LOS ANGELES — Dwayne Johnson’s new NBC comedy “Young Rock” has him campaigning for president in 2032, but the actor and producer sidestepped the possibility of a real-life run someday.
A coming-of-age story inspired by the former pro wrestler’s colorful but challenging childhood and youth, “Young Rock” is framed by the adult Johnson’s reflections on his life as he stumps for office.
Is Johnson cleverly preparing America for his next act?
“I think the people will prepare me. I can say that,” he replied with a laugh.
Using the candidacy as a device to revisit his past was suggested by Nahnatchka Khan, executive producer of “Young Rock,” he told The Associated Press on Tuesday. Johnson also is an executive producer for the series, debuting Feb. 16, with his younger versions played by Adrian Groulx and Bradley Constant.
“We were trying to figure out a creative way that I can be intertwined in every episode, to be part of it. This was (Khan’s) idea, and at first I was a little reticent about it because it’s political,” he said. “You just knew that by the time the show was coming out, politics was gong to take yet another hard turn and be so polarizing as it is.”
Khan’s persuasive argument: “She said something to the effect of, ‘Well, you always say you’re a man of the people, and I think we should give it a shot,’” Johnson recounted.
In a 2018 Vanity Fair interview, the film and TV star said he’d seriously considered a 2020 run for president but decided against it.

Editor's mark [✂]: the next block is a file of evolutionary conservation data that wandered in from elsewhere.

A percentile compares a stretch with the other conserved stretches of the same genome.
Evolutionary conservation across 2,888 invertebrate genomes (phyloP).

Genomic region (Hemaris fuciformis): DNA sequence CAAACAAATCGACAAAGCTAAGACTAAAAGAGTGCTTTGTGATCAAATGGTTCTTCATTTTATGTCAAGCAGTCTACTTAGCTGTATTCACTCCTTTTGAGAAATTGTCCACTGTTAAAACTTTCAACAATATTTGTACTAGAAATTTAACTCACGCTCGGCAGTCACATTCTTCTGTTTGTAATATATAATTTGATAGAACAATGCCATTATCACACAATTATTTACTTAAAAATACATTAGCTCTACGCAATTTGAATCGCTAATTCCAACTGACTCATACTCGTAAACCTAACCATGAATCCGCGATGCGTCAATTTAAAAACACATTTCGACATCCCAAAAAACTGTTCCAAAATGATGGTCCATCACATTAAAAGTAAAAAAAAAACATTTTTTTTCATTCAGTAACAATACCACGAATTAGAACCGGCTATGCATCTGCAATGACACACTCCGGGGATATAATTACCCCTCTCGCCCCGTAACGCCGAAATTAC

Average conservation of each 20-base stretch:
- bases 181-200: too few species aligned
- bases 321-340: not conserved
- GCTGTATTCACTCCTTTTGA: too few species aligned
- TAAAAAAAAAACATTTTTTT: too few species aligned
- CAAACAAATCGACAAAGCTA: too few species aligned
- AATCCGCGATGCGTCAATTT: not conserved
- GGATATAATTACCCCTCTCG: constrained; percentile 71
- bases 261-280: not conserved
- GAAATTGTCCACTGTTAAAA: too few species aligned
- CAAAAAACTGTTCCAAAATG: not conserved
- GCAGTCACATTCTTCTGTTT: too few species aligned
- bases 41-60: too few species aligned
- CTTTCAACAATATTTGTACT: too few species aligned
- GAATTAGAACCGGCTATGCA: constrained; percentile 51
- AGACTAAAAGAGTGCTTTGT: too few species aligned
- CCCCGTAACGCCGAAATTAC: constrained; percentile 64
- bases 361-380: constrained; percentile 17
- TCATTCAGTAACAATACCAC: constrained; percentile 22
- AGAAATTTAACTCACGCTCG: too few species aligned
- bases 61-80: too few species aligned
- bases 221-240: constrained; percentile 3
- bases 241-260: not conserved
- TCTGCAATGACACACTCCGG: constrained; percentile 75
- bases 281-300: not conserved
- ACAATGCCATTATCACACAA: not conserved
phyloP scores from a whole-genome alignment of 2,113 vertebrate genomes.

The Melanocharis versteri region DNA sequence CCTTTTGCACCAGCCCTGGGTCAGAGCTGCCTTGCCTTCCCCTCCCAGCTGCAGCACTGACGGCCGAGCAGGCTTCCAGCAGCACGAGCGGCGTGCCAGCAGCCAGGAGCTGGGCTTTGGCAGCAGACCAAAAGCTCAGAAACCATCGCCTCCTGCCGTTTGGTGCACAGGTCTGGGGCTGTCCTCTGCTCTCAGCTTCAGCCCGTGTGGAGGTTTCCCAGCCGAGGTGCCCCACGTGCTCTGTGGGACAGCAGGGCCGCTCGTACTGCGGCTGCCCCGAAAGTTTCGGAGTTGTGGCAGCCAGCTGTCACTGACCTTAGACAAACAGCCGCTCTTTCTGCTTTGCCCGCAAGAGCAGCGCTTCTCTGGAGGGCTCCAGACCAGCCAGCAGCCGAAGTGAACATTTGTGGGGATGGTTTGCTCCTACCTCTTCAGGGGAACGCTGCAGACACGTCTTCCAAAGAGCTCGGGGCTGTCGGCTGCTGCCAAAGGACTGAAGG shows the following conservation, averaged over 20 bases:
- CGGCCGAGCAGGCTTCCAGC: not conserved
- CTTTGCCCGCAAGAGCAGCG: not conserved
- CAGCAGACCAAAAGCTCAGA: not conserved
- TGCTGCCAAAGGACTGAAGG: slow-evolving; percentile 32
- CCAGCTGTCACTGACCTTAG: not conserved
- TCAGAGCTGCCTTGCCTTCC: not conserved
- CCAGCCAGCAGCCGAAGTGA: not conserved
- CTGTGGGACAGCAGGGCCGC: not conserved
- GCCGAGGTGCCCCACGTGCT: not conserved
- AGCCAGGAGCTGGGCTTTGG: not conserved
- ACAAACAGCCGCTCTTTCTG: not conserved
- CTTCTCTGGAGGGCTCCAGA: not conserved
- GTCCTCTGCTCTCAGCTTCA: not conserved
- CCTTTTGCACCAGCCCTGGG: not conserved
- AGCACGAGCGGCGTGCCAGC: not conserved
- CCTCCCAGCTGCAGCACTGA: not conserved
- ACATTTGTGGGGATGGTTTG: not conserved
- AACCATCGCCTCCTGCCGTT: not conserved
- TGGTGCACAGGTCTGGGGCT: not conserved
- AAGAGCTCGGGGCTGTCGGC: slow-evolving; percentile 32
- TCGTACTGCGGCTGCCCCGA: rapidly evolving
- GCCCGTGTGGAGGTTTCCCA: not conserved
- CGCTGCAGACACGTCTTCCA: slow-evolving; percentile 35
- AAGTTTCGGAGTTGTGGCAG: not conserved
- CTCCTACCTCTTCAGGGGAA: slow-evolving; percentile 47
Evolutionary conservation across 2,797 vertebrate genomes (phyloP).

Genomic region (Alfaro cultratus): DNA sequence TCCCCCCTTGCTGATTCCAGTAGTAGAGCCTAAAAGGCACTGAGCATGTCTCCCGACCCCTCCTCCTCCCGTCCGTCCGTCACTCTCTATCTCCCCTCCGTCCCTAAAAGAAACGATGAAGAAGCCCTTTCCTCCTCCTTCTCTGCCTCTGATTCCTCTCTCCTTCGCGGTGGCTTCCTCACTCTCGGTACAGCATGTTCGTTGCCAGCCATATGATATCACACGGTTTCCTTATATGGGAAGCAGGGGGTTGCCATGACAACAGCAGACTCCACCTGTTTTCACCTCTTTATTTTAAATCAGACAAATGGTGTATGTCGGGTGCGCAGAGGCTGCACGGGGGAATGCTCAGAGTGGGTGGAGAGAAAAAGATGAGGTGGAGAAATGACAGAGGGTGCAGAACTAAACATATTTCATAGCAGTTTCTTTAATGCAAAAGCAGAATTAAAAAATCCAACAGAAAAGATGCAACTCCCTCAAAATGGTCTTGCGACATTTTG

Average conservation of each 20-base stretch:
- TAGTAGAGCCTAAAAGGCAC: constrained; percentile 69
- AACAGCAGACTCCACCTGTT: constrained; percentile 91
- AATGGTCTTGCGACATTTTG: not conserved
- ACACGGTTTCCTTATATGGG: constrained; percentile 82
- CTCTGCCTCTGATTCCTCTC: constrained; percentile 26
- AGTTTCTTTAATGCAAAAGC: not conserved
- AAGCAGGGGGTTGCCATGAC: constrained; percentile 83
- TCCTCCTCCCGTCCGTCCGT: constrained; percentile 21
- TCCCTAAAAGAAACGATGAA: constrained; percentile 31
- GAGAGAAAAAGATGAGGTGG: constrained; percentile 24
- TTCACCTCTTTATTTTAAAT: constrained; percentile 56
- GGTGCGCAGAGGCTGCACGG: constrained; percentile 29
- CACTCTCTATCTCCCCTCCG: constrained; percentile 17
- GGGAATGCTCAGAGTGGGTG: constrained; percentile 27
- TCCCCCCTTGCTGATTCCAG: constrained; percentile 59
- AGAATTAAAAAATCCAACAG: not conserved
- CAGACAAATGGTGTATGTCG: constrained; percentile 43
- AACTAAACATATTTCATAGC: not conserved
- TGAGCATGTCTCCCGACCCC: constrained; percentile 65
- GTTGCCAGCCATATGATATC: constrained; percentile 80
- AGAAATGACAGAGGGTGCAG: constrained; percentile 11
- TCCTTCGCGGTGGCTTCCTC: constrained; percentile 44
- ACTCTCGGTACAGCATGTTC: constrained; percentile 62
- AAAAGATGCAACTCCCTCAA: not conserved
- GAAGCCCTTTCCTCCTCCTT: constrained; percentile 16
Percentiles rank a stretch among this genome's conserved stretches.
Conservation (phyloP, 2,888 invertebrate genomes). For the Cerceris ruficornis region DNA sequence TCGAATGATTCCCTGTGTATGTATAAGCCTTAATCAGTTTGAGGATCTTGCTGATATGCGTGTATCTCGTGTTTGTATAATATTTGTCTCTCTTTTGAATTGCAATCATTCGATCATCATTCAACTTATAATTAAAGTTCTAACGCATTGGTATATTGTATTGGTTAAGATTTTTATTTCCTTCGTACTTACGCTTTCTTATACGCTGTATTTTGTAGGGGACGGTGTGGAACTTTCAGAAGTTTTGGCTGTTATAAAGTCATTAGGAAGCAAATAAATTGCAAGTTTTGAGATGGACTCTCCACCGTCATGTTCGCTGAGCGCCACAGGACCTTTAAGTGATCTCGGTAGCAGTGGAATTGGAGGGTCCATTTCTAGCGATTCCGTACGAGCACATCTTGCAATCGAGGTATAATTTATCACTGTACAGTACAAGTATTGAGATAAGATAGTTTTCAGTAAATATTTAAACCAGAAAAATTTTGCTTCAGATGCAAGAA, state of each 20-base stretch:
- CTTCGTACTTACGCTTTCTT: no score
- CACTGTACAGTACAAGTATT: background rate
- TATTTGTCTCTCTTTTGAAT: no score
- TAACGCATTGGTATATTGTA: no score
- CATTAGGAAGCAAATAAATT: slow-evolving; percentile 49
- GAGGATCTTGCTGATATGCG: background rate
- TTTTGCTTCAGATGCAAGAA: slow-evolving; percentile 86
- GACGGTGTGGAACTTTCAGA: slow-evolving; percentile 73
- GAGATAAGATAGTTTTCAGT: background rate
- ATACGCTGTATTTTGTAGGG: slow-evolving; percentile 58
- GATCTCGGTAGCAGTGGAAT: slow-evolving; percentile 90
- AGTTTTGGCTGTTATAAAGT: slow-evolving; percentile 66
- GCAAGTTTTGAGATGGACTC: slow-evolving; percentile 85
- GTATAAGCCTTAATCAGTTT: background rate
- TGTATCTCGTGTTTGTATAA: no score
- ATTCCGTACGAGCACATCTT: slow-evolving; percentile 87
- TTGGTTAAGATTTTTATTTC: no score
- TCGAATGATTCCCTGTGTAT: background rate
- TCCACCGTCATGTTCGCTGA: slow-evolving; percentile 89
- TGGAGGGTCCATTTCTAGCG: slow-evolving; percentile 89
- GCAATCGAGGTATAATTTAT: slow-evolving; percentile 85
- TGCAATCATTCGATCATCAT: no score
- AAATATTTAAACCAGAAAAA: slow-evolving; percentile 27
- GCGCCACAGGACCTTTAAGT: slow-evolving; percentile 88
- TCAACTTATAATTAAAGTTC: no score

During a Q&A Tuesday with TV critics, Johnson was asked if he would invite U.S. Sen. Elizabeth Warren — a self-proclaimed fan of Johnson’s 2015-19 “Ballers” sports comedy — to make a cameo appearance on “Young Rock.”
“If we’re lucky enough to come back for a second round (of episodes), then maybe she will then,” he said. And what about President Joe Biden as a guest?
“Well, I can see that happening,” he told The AP. “It all depends on how far we go with it (the series). But I am friends with Sen. Warren, President Biden as well, and Vice-President Kamala Harris, and so I wouldn’t rule it out.”
Johnson, a self-described independent, bestowed his first political endorsement on the Biden-Harris Democratic ticket last year. But he suggests a a bipartisan approach ahead for “Young Rock.”
“I’m also friends with a lot of Republicans, so who knows what kind of melting-pot politics we’ll have down the road, if by chance we’re lucky to come back,” Johnson said.
Lynn Elber, The Associated Press